Vivo sets 230,000 FTTH subscriber goal amidst worker shortage
Vivo, Telefonica's (NYSE: TEF) Brazil subsidiary, has set a goal to expand its Fiber to the Home (FTTH) services to 230,000 subscribers by the end of this year.
"Last year we didn't expand our coverage much, but in 2013 we are working to double our coverage, entering new cities," said Andre Krieger, head of FTTH services for Vivo, at the TM Forum in São Paulo. "We are seeing a very good response from the market and the customer."
Uptake for Vivo's FTTH service has been swift, rising initially from about 1,000 customers in 2011 to 115,000 at the end of 2012.
Despite the positive take up for FTTH, Krieger said it is struggling to find enough workers to help it keep the expansion program on track.
It hopes resolve the FTTH workforce shortage through its "fiber university," which trains new technicians to deploy and maintain a fiber-based last mile network.
Having a skilled workforce on hand with knowledge about FTTH is important to Vivo since these networks are prone to outages and service disruptions. Vivo said an estimated 49 percent of customer service cancellations are in response to service failure and disruptions, while another 38 percent of problems are related to obstructed fiber ducts.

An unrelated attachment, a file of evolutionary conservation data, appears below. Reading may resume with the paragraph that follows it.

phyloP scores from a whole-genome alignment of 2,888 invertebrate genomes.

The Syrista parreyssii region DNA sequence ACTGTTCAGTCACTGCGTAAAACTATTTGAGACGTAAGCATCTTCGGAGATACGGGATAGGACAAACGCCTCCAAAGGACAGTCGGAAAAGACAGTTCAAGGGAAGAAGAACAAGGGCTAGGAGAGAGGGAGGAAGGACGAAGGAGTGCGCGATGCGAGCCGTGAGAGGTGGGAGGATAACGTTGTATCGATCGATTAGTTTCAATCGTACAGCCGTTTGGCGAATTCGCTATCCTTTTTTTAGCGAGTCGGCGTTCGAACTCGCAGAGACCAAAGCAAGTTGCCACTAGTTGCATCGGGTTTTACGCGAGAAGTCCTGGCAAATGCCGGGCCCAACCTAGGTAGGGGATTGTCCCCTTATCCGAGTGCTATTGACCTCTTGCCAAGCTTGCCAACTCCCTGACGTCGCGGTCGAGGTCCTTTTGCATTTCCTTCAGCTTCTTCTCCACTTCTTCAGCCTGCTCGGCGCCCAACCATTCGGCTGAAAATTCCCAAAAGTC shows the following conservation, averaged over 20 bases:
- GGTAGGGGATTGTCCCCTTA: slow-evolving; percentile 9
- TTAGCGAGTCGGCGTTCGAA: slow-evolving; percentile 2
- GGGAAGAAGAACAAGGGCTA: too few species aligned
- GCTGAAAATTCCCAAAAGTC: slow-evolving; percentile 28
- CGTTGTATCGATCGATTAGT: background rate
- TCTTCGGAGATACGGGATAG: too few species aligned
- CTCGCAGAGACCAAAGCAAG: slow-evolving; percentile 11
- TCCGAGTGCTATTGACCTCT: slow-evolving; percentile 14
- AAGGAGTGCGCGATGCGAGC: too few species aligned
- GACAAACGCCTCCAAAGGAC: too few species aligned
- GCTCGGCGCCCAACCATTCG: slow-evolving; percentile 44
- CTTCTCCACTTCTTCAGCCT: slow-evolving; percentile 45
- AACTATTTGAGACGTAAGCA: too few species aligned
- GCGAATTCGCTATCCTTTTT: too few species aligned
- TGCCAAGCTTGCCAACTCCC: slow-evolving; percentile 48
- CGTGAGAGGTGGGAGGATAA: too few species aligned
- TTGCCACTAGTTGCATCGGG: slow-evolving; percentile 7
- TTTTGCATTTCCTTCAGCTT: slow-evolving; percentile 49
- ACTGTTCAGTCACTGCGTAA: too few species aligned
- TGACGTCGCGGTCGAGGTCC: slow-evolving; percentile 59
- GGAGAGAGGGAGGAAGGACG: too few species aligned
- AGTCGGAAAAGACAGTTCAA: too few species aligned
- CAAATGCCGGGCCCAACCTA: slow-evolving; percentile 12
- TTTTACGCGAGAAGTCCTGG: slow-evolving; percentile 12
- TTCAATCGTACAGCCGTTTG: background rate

Regardless of the issues that FTTH poses, Krieger told BN americas that the deployment will give them a leg up on competitors that are implementing a hybrid copper and fiber-based implementation such as Fiber to the Curb (FTTC) or Fiber to the Node (FTTN).
TIM Brasil, Telecom Italia's (NYSE: TI) Brazil telecom subsidiary, is building out a multi-element last-mile network that includes a mix of FTTC/Fiber to the Building (FTTB) network configurations.
With FTTH, Vivo can deliver speeds from 50-200 Mbps and IPTV to the end customer. Last September, Vivo launched its IPTV service over its FTTH network in São Paulo.
An additional benefit is it can leverage the fiber for wholesale Fiber to the Tower (FTTT) opportunities as more of the country's wireless service providers migrate to LTE.
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